With the 100-plus temperatures, it’s hard to think about much else but fishing, swimming and heading to the nearest shady tree.
But if you peek ahead on your calendar, you’ll shockingly see that archery elk and deer season is not even two months away. Wow, hard to believe. It seems like the temps barely turned hot and it’s now time to prepare for it to get cold again.
So what does that mean? Well, if you’re an archery hunter then you have to do more preparation than a rifle hunter. Not only do you have to sight in your bow, but you have to do an inordinate amount of practice if you want to be successful.
Sure, I’ve called elk within spitting distances before but a whole lot more of the time they stop and hold up at 40-plus yards. So what that translates into is that if you can’t make a few longer shots, then you’ll miss out on 75 percent of the opportunities.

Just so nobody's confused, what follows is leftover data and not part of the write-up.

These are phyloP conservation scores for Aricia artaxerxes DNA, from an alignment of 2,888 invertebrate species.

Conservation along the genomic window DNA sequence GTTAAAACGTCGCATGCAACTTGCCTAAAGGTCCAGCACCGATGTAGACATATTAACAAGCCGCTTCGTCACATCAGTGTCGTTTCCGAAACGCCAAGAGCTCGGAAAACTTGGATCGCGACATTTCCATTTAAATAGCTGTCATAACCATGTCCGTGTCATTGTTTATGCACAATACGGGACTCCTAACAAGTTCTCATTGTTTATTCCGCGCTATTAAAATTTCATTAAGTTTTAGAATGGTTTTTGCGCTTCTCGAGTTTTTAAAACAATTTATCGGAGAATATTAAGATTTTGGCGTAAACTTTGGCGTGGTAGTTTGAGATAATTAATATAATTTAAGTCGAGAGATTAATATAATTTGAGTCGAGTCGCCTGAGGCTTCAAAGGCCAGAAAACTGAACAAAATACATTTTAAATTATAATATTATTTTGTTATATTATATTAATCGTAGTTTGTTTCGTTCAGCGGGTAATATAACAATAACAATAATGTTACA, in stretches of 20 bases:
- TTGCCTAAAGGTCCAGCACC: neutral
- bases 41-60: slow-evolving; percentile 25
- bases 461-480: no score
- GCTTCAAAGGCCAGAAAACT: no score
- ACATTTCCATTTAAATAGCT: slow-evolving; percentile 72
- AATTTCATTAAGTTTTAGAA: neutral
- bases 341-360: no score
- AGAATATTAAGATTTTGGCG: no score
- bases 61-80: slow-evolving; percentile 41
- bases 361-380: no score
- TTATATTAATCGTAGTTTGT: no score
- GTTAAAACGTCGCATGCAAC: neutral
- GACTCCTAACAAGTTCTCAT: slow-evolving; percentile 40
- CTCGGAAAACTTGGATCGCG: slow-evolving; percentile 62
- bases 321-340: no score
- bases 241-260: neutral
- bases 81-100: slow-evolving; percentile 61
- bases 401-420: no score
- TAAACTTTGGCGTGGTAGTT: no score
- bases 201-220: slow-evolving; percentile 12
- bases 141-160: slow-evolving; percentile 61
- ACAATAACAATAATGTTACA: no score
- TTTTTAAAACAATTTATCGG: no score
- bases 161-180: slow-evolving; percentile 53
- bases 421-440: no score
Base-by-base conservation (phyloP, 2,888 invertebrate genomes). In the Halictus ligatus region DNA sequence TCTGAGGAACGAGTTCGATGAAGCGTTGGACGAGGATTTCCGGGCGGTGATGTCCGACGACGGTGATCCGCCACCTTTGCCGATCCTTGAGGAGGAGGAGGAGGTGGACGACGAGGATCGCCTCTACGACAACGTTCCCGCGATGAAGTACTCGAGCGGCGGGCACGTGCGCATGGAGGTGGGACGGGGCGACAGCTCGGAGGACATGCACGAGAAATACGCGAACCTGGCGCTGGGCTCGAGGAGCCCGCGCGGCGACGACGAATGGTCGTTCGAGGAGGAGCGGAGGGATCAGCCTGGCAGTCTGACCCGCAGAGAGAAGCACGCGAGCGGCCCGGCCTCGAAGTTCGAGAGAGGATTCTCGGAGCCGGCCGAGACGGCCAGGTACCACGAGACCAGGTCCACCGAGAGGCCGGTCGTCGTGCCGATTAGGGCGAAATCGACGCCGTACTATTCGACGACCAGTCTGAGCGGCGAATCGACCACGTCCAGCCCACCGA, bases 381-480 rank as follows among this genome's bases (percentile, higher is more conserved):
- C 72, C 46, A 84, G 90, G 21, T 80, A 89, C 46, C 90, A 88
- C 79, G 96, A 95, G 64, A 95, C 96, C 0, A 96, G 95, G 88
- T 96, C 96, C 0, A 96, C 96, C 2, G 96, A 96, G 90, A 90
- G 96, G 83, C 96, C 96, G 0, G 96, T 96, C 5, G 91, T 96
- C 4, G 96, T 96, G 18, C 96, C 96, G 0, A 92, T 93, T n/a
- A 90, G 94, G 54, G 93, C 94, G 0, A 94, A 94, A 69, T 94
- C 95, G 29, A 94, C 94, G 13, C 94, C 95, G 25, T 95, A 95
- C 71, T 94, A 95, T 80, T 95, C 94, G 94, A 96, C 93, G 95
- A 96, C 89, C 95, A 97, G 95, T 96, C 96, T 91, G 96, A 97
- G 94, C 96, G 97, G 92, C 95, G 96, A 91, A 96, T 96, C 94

To make sure that I’m clear, after elk get to the 40-yard mark, they start getting super wary. So, it’s a whole lot different getting one coaxed in to 15 yards than it is to get them to 40 yards.
So if you have a few minutes here and there, you ought to start practicing. I just got a new Obsession bow so I really need to practice. I mounted a Copper John sight on, so it’s new to me, too. As you know, any changes you make, you need to practice to become accustomed to them.
When you practice, you want to use the same type of arrows that you’ll be hunting with and field tips of the same weight as your broadheads. You may not want to practice with your hunting arrows but have a separate set.
Next item on your list is a target. I recently grabbed a Morrell Double Duty target. It is advertised as being able to handle arrows with speeds of up to 400 feet per second. In fact, I’ve been using mine to test the new Benjamin Airbow, which spits out arrows…